I must explain that this time, for my amazing trip to Burma, I am travelling with my very good friend Other Granny. She will be called OG in my blogs. She is a delight to travel with as nothing phases her and she has spent lots of time in mainland China, visiting her own son, so NOTHING PHASES HER!
She and I complement each other quite well… she is the techie… she opens safes, legally of course, and works out the vagaries of electrical systems in posh hotels and if we are lucky enough to have a TV she manages to find Al Jezeera or CNN. I, of course, do the really important jobs like map read, darn rucksacks and mend suitcase handles with a Swiss army penknife.
Back to the upgrade – I do not wish to appear ungrateful to Malaysian Airlines but it would have been much more acceptable if they had upgraded us on the long haul, not a two and a half hour flight. Never mind we had a second breakfast, enjoyed our Kuala Lumpur baked croissants, but our visions of bubbly to accompany them sadly did not materialise. We drank delicious coffee and looked out from our unaccustomedly comfortable seats at the exciting country below us.
For those of you who haven’t seen the very excellent film, The Lady, maybe I need to explain a little. Myanmar (old name Burma) still has many political difficulties. It is a country ripe for the picking, unused pristine clean not folded American dollars with them, and then exchange for local currency on arrival. You cannot prebook hotels or taxis or trains or boats … so you really have to have someone in Myanmar to do it for you. Moreover, you also really need an English speaking guide, practically all sign posts are in Burmese script so unless you can speak and read Burmese you cannot even read a map.
OG and I decided to travel with a company called Mountain Kingdom, they are a small but specialist trekking company, and best of all they are politically sensitive.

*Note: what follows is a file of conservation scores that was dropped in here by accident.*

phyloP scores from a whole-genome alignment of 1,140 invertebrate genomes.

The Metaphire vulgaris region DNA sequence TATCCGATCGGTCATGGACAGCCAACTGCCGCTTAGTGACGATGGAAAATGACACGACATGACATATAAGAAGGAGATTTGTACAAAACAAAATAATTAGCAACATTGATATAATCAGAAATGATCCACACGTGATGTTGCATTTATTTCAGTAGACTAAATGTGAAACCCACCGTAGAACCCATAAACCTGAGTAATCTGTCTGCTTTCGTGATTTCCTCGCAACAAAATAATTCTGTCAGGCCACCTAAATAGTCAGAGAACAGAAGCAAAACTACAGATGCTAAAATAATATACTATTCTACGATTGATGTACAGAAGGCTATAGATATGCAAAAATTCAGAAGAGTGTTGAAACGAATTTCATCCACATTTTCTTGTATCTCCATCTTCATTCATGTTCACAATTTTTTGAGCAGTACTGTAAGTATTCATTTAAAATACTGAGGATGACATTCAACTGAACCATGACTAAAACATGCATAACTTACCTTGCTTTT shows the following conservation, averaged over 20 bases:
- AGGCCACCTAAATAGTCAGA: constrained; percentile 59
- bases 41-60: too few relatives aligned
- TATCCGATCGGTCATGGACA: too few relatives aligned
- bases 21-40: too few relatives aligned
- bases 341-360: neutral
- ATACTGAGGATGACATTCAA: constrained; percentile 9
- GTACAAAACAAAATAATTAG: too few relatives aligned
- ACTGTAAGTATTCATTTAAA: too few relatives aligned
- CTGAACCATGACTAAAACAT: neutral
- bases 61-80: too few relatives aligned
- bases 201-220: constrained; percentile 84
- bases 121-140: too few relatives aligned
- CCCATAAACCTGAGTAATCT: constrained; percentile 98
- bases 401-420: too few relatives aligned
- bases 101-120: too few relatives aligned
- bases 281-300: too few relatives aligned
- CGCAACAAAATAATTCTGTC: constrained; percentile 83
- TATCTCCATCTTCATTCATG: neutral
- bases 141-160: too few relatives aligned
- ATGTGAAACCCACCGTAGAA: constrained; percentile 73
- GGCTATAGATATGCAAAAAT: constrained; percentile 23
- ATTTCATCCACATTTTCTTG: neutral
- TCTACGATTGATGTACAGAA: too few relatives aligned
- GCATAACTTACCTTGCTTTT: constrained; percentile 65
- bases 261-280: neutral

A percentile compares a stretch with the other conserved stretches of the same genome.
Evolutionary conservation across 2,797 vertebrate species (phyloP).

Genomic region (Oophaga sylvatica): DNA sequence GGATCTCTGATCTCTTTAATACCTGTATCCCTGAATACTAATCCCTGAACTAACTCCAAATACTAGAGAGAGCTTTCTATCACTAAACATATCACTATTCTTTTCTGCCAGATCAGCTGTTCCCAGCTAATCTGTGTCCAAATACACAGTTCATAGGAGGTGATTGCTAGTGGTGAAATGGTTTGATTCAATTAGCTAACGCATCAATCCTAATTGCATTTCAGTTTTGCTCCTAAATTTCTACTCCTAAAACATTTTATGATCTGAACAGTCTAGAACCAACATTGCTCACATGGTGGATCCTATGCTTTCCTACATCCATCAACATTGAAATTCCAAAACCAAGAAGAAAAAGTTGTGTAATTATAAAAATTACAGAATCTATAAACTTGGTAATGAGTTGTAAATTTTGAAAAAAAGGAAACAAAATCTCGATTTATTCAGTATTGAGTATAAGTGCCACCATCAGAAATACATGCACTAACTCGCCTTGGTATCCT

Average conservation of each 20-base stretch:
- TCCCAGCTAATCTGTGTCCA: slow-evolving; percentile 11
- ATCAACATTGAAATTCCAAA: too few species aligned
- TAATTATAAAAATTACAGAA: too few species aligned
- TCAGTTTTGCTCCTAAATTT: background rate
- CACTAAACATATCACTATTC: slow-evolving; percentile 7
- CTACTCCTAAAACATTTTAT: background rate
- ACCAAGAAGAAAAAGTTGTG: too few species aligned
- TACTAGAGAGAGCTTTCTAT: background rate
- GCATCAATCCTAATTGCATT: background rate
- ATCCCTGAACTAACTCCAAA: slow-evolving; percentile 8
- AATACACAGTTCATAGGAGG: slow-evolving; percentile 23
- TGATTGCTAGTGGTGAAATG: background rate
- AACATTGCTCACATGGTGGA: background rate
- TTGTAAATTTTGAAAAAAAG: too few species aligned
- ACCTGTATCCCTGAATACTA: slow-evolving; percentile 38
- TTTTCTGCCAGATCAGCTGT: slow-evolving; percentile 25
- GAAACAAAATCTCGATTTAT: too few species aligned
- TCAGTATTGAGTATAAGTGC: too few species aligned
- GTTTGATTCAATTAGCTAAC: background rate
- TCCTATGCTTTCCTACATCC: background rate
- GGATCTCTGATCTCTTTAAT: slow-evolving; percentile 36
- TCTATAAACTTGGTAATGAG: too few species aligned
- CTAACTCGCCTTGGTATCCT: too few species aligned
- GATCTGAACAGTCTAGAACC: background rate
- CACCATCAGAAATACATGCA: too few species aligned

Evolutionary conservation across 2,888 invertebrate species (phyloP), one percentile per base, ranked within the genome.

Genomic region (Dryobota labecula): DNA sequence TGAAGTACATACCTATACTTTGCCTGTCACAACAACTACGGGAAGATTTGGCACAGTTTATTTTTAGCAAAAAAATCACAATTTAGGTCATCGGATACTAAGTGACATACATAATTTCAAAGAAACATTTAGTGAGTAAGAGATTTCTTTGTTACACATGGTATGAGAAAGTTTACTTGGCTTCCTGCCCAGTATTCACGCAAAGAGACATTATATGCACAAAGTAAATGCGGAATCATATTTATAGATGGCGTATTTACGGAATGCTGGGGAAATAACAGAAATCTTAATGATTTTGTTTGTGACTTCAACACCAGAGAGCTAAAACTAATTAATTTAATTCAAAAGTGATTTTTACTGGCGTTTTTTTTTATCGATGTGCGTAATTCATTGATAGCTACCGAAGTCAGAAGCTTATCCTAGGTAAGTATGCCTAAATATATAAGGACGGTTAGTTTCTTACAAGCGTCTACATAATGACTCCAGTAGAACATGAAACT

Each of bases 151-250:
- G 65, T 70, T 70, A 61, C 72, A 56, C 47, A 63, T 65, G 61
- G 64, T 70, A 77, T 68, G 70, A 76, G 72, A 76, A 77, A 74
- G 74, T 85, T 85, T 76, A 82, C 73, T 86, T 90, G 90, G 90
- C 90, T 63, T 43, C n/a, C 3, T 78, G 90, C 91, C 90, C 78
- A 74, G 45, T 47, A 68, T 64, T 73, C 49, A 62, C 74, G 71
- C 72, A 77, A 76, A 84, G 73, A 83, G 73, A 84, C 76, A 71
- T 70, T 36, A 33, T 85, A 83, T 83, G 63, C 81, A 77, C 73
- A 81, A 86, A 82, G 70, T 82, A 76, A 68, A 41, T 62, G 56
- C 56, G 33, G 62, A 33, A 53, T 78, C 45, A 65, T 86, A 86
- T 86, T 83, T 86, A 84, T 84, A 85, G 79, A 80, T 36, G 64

We were met by our ever smiling Burmese Guide Ni Ni and driven to our hotel, OG and I had decided to arrive a day early to acclimatise ourselves and do downtown Rangoon…. big mistake…. there are not many reasonable hotels in Rangoon let alone luxury ones as we were soon to find out.
Our guide, slightly bemused that we were staying downtown, described our hotel as cosy. We were to move to the official one the next day. Cosy… well I have now experienced the closest I hope to ever having to be to being in prison. The loo was IN the room nestling behind an old wardrobe door. Now, OG and I go back a long way but there are limits. The last time OG and I had travelled together we were mindful that we had been woken up by a fire alarm at 4am so we decided just to look to see where the fire escape was since we were on the 6th floor. I looked at the map on the back of the door and, despite Burmese script, worked out where the fire escape door was. I opened it and looked out and there was a very rickety, rusty, spiral staircase, which seemed to be standing independently and not connected to our building and was blowing and bending in the breeze! It would have never have taken OG’s and my weight, let alone all the other little people that might have been clambering down it in a fire. I began to feel happier about having a loo in the room … if we do have a fire I could always drown myself in the loo. There was nothing we could do about it as every hotel room in Yangon was occupied, so in good old boarding school fashion we just got on with it and looked forward to moving to the Savoy Rangoon the next day.
The Savoy was a wonderful Somerset Maugham type hotel, glorious bathrooms with teak loo seats, black and white check tile floors, a bath and a shower with lots of little packets with soaps, combs and shampoo and a singularly unreliable electrical system. I fused the entire hotel by turning on the kettle and the hairdryer at the same time!
The next morning, having met our fellow trekkers, we were off to the airport for an internal flight up country and we are on our way to Mandalay….
I must say I did think it was nice of the children to line the streets all the way to the airport and wave at us. The number of very muscular, American gentlemen in chinos and black polo shirts with
headphones in their ears was initially surprising. I thought, they cannot all be deaf?
“Secret Service men ” whispered our lovely guide, Ni Ni, “President Obama is arriving, he is coming to see The Lady”.
So there it was we were on the Road to Mandalay and Barack was on the road to Yangon…
Our adventure had begun!BPG